Laboratory Business Intelligence
Chemists from a publicly traded pharmaceutical company were analyzing an expensive and precious batch of preclinical biomolecule samples. Their preclinical development research represented a critical stage in the progression of the biomolecule drug candidates through the pipeline toward commercial success.
The chemist and technicians responsible for the analyses prepared many samples and set up the instruments to run the tests. They finished the pre-analytical setup, pressed the run sequence button and then left the laboratory while the samples ran unattended.
Later that day, the chemist returned to the laboratory to check the analyses and found that two of the instruments malfunctioned soon after the runs started. The malfunction denatured the samples rendering them useless for further analysis.
The data and sample loss set the project back a number of weeks. A service call was placed and a service engineer arrived the next day to diagnose and repair the problem.
It took over two days to troubleshoot and repair the instruments because both instruments had reached the end-of-support date issued by the instrument vendor. The service engineer pointed out the end-of-support date and the fact that the instruments were at least three or four generations behind current technology to the lab manager.
This raised a question in the laboratory about an instrument’s fit-for-purpose: “Why are we running the most critical samples and applications on the oldest instruments?” By chance, a team from Agilent CrossLab was onsite and the lab manager raised the fit-for-purpose question with them.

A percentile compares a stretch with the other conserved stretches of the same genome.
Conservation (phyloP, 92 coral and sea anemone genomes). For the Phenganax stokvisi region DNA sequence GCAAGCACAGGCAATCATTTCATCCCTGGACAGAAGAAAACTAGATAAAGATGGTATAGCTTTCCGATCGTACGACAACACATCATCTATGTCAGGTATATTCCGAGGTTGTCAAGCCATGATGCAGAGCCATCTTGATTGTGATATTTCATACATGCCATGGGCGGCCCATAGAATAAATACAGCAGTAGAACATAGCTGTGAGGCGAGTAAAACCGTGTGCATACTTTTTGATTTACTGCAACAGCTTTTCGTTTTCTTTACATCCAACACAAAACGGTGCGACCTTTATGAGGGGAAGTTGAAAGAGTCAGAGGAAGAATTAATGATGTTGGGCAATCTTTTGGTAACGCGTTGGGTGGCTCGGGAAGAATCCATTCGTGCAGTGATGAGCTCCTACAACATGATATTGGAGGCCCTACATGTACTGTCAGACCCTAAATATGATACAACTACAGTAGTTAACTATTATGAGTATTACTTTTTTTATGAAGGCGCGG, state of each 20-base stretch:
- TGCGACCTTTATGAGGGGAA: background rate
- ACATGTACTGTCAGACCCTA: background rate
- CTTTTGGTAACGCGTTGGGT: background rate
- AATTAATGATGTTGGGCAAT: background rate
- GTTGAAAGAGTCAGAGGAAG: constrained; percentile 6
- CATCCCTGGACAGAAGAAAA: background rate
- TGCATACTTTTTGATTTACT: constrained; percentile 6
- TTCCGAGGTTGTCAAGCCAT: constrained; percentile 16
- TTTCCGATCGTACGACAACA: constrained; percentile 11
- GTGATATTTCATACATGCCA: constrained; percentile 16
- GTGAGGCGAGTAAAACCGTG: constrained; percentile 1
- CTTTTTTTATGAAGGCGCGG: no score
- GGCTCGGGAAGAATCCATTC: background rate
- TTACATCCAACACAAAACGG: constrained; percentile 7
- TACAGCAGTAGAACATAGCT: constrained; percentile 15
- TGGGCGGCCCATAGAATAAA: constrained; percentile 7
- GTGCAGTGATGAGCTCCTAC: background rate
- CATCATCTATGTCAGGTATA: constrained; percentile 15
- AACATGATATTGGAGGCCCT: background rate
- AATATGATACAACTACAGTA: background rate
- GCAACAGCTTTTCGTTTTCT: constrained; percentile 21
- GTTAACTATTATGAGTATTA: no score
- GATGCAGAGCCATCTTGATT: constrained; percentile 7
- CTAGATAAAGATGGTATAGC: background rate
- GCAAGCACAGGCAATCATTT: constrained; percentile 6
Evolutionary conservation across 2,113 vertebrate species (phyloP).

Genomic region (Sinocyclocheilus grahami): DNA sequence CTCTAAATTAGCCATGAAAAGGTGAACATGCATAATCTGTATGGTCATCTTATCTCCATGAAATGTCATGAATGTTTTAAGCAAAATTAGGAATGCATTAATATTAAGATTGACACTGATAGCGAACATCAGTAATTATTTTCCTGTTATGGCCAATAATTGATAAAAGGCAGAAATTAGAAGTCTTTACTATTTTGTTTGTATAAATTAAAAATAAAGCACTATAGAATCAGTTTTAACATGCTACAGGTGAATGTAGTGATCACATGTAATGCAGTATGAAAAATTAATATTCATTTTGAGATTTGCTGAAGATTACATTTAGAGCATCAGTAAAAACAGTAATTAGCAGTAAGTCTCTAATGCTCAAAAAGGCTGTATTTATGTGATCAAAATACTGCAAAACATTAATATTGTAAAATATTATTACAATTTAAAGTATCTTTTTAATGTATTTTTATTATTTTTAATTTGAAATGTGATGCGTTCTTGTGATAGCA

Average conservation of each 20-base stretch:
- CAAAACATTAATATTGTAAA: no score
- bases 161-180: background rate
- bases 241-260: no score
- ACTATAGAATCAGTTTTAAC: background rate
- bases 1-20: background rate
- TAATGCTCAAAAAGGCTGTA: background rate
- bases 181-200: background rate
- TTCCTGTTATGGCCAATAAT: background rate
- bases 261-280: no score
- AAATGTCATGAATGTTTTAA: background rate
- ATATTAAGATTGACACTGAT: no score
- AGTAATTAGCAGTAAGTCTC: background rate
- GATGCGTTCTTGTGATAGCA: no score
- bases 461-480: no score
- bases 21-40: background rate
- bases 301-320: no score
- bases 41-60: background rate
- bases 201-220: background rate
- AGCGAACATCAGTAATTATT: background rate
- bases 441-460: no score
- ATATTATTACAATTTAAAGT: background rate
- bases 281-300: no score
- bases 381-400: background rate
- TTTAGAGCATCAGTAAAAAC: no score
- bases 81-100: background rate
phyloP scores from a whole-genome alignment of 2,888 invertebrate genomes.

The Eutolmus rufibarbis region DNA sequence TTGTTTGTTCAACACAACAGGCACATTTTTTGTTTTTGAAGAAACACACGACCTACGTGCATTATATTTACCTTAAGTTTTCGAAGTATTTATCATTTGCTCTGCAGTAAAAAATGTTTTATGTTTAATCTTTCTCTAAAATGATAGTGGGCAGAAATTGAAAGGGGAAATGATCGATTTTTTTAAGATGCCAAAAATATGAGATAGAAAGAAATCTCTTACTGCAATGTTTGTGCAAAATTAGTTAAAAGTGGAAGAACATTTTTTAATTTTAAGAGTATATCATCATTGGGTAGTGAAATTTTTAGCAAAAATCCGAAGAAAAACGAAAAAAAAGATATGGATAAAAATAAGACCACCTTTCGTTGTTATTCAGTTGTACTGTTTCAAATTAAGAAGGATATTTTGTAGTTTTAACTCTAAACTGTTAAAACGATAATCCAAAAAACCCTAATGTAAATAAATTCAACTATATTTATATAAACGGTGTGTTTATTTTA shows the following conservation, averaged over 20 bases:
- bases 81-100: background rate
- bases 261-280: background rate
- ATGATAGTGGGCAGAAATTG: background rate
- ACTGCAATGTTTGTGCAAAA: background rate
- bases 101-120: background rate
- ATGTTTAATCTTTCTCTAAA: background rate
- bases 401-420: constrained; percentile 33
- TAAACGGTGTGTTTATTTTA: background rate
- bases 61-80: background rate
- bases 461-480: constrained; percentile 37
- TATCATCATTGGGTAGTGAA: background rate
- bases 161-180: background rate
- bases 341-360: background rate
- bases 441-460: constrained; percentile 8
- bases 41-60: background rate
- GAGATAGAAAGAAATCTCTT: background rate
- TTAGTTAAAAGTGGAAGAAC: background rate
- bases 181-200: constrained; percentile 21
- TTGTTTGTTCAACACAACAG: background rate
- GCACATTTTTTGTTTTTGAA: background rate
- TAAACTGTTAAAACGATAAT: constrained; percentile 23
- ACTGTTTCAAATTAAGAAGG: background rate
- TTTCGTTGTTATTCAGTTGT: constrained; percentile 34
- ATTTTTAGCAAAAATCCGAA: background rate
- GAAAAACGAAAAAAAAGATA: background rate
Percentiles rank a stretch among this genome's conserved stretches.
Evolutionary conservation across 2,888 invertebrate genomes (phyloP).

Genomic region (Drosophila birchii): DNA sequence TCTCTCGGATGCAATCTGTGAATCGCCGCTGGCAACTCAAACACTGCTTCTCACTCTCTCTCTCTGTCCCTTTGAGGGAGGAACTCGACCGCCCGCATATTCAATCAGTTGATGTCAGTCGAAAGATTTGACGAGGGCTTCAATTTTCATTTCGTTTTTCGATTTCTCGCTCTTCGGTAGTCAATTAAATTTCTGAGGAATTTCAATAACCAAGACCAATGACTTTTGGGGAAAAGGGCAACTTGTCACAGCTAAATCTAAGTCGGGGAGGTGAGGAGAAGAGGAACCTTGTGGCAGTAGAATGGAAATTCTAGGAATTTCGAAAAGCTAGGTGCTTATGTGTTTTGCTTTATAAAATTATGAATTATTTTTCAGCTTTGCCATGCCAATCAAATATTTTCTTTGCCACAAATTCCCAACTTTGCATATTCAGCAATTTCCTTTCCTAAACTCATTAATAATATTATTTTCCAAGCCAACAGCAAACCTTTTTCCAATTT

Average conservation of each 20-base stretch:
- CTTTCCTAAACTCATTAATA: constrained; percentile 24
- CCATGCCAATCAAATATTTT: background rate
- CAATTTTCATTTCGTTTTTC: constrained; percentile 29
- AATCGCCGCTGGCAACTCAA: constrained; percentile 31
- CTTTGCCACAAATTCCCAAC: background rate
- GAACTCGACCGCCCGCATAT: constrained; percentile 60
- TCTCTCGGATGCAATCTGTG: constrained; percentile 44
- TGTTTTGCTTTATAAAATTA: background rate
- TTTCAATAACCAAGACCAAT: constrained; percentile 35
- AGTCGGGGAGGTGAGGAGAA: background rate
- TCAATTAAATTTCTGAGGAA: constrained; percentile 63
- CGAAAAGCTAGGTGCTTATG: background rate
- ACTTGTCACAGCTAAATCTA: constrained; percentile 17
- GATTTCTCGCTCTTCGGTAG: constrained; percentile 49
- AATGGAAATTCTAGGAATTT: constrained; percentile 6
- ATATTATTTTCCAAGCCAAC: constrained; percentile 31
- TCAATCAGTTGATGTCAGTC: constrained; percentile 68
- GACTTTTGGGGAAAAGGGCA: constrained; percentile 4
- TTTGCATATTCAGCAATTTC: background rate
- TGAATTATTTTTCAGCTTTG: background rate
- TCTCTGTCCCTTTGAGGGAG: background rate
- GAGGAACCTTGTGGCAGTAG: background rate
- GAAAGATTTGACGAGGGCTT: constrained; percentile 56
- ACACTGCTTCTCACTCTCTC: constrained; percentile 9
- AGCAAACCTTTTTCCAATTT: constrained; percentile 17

The team explained a way to ascertain fit-for-purpose by using Agilent CrossLab’s Laboratory Business Intelligence (LBI) service to evaluate the instruments running critical experiments. LBI collects, aggregates and transforms disparate sources of laboratory operations data into actionable information, which helps laboratory managers make informed decisions about their lab operations.
To help answer the fit-for-purpose question, Agilent CrossLab agreed to mine and interrogate the Bioanalytical Services’ scientific instrument installed base using LBI. The Agilent CrossLab program managers collected inventory lists and laboratory assessment information from the bioanalytical laboratory managers.
The data was input into the LBI platform and then a series of data queries were run against the business analytics engine, for example, age, repair history, technology life-cycle levels, end-of-support dates and experimental protocol criticality. The output was a series of metrics and reports focused on answering the fit-for-purpose question.
The Agilent CrossLab LBI interrogation confirmed many instances of using older, less technically advanced instruments for analyzing Bioanalytical Services’ most critical and expensive applications.
The answer to management's question of “Why are we running the most critical samples and applications on the oldest instruments?” was rather simple – habit and familiarity with the older equipment. Chemists chose the older instruments over the newer ones in the lab for convenience without regard for analytical robustness, sensitivity or throughput.
By demonstrating the power of LBI to Bioanalytical Services, Agilent CrossLab uncovered a fit-for-purpose gap in the analytical phase of the laboratory testing cycle.
Using laboratory business intelligence for interrogating laboratory operations data, and then consulting with our clients, Agilent CrossLab often finds opportunities to mitigate operational risk in our client’s laboratories.